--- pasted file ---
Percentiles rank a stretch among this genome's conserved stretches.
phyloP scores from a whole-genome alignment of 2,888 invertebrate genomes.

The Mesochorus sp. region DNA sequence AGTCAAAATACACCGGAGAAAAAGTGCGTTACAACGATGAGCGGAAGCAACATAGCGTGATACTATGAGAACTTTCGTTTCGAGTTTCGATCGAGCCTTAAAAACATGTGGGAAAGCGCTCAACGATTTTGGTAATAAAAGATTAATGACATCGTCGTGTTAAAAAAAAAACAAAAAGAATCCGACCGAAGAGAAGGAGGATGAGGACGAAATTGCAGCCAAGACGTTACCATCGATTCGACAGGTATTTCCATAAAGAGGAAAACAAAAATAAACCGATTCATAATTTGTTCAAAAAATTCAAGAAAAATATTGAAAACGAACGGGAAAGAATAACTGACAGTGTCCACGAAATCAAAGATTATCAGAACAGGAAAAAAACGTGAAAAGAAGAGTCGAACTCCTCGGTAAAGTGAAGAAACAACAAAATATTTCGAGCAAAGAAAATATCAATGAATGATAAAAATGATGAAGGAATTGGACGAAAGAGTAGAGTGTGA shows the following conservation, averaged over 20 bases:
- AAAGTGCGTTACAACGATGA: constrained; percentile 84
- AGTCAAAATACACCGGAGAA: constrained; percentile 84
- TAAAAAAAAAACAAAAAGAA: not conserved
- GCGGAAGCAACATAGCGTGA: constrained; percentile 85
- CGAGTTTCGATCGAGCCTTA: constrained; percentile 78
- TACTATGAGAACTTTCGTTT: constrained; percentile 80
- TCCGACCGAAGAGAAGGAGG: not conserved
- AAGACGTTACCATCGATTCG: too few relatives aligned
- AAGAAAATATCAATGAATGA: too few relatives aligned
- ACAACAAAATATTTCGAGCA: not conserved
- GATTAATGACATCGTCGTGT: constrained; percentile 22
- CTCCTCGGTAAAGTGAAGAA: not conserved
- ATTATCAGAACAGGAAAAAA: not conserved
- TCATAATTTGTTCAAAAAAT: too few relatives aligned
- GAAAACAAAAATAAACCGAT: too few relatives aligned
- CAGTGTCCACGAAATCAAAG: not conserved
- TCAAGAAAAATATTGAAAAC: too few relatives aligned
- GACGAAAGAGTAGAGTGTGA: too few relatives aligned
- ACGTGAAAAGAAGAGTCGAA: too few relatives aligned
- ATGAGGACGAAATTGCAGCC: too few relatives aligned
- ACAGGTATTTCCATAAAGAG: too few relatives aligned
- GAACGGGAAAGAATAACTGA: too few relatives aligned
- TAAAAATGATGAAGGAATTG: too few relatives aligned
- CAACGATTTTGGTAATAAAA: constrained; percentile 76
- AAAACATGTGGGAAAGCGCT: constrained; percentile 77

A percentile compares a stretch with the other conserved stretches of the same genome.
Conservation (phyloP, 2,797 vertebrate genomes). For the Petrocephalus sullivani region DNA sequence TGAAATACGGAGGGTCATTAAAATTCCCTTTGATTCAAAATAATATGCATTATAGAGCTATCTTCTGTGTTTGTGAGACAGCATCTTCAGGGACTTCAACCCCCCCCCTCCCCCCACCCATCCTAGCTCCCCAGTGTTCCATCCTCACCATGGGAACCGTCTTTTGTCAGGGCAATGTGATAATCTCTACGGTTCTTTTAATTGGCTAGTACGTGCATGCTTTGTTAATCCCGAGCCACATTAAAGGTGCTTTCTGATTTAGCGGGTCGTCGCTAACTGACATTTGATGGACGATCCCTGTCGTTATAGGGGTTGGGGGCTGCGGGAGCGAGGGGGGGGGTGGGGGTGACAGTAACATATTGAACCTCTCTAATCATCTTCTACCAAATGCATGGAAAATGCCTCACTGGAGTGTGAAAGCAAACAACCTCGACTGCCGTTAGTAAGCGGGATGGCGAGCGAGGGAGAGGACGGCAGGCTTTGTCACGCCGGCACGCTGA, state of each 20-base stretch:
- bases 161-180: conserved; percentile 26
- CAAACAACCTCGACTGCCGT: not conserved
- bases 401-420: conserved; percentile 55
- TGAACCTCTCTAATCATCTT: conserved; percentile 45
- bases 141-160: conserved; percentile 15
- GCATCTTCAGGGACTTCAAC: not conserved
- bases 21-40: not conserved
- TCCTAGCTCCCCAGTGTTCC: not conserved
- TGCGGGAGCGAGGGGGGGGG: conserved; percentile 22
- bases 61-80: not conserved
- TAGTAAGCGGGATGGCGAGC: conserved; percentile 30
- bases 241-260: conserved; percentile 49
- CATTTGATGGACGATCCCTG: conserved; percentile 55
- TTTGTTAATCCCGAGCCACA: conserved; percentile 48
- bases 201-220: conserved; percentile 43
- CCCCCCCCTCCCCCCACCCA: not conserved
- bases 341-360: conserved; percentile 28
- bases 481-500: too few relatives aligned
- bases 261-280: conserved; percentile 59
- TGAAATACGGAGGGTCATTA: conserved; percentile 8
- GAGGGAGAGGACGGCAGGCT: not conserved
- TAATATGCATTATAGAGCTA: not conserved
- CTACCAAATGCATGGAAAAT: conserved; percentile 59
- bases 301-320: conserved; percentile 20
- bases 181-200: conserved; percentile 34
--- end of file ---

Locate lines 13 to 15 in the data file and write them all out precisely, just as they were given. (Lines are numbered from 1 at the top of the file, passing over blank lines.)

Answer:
- ACAACAAAATATTTCGAGCA: not conserved
- GATTAATGACATCGTCGTGT: constrained; percentile 22
- CTCCTCGGTAAAGTGAAGAA: not conserved